If you are one of the six people currently not on Facebook, then perhaps you’re unfamiliar with the latest online campaign, “Commit to Vote.” A red, white and blue button with a ribbon—can progressives please jettison the empire’s color scheme?—carries that slogan with the iconic Obama “O” image that once indicated change in some distant future. Now we all know that over the “O” horizon there are hordes of desperate people seeking jobs alongside a toxic swamp in the Gulf.
The online campaign includes a message asking the receiver to commit to vote for the Democrats in the midterm elections. I respect the sentiment behind this appeal, but I am not going to vote for the Democrats on November 2, 2010.
Like tens of millions of progressives in this country, I am horrified and anxiety-ridden about the rise of the right and the unbelievable rebound of the Republicans, a political party so discredited two years ago that major news outlets across the board wrote them off for decades to come. So please, don’t send me notes detailing the racism, homophobia and solipsistic idiocy of this Flat Earth Society of knuckle draggers. I get it.
The reason I won’t vote for the Dems is because I do not believe for one second that the rise of the right here has anything do with some stealth genius strategy of Sarah Palin, Glenn Beck and Co. They are the same nincompoops as before and they have no policy or program for millions of ordinary people to rally around, with one exception. They simply need to point to the miserable outcome of two years of the Democrats’ lying, cravenly pro-corporate, anti-people policies that have betrayed every section of their base, except for the handful of Wall Streeters who received little fanfare for shoveling cash their way in 2008.
I have to agree with Frank Rich of the New York Times when he concludes his Op-Ed piece,
But the Obama White House is hardly innocent. Its failure to hold the [economic] bust’s malefactors accountable has helped turn what should have been a clear-cut choice on Nov. 2 into a blurry contest between the party of big corporations and the party of business as usual.
Liberals and the broad left will not be able to stanch the stunning rightward shift in politics by voting for the very political party that helped create the conditions for the rise of the right, the Democrats. In control of Congress for four years and the White House as well for the last two, the Democrats not only have not delivered the goods, once again they have earned the moniker given them by former Republican strategist Kevin Phillips: they are “the world’s second-most enthusiastic capitalist party.”
But I am not a cynic nor do I promote passivity in the face of an onslaught of crappy policies and electoral options. More than ever in my lifetime it is urgent that we build an activist left independent of the Democrats.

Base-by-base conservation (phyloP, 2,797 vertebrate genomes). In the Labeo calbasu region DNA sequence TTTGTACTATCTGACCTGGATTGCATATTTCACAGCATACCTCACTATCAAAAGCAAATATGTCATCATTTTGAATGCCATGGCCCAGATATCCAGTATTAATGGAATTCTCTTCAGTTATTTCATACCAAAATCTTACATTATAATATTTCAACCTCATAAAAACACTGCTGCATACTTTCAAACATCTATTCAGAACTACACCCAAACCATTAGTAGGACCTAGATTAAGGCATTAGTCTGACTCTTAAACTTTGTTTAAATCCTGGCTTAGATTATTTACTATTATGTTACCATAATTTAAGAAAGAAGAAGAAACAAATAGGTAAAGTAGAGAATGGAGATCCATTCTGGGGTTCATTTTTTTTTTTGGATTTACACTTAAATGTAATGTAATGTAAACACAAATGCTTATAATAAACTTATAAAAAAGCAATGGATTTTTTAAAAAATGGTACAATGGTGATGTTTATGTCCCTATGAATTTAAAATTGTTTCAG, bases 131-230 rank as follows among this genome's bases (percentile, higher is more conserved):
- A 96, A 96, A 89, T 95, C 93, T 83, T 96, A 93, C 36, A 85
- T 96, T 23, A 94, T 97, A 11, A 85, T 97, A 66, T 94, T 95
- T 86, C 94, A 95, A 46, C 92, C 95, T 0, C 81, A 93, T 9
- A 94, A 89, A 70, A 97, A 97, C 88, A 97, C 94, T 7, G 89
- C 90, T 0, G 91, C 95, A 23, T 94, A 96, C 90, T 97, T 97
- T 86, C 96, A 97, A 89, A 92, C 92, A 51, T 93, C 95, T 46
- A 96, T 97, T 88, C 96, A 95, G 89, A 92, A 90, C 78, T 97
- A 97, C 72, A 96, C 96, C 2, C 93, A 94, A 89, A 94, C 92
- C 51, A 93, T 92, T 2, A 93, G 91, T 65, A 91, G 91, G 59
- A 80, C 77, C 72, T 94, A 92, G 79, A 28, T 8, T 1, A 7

Look at the mass strikes and protests in France involving millions of workers and youth who are defying policies that will gut their welfare state. They are showing an alternative route to social and economic change that is more likely to have a profound impact on their future than anything that happens at the ballot box.
For those who believe the French upheaval is something that can never happen here, please consider some historical facts. Slavery ended through civil war, not the vote. Civil rights were won through mass protest, not the vote. Women’s right to abortion is inconceivable without the dynamism of the women’s movement. Social Security, the weekend, workplace safety standards and on and on are the legacy of masses of working-class people acting in defiance of their bosses and politicians.
Forests have been felled detailing the colossal failures of the Dems these past two years, and Tariq Ali’s latest quickie read, The Obama Syndrome, is a great place to start your self-education. By far the best analysis of why and how the Democrats operate as they do, which debunks the myths of the FDR and JFK administrations, can be found in the pages of Lance Selfa’s The Democrats: A Critical History. I encourage the discouraged to read them both.
Whether you decide to vote or not on November 2, this is no time for inaction. Our future is at stake and we can’t afford to leave it in the hands of a party that’s shown its fealty to the system of profit over human need. The time to organize and protest is now.
P.S. The current post was 30 minutes old when I started receiving notes about how we just need to elect better Dems. I’ll be blunt, as usual. You cannot end prostitution by bringing virgins into brothels.
I’ll be speaking Friday, Nov. 5 at University of North Carolina-Greensboro, on Fighting the Right. Details to come.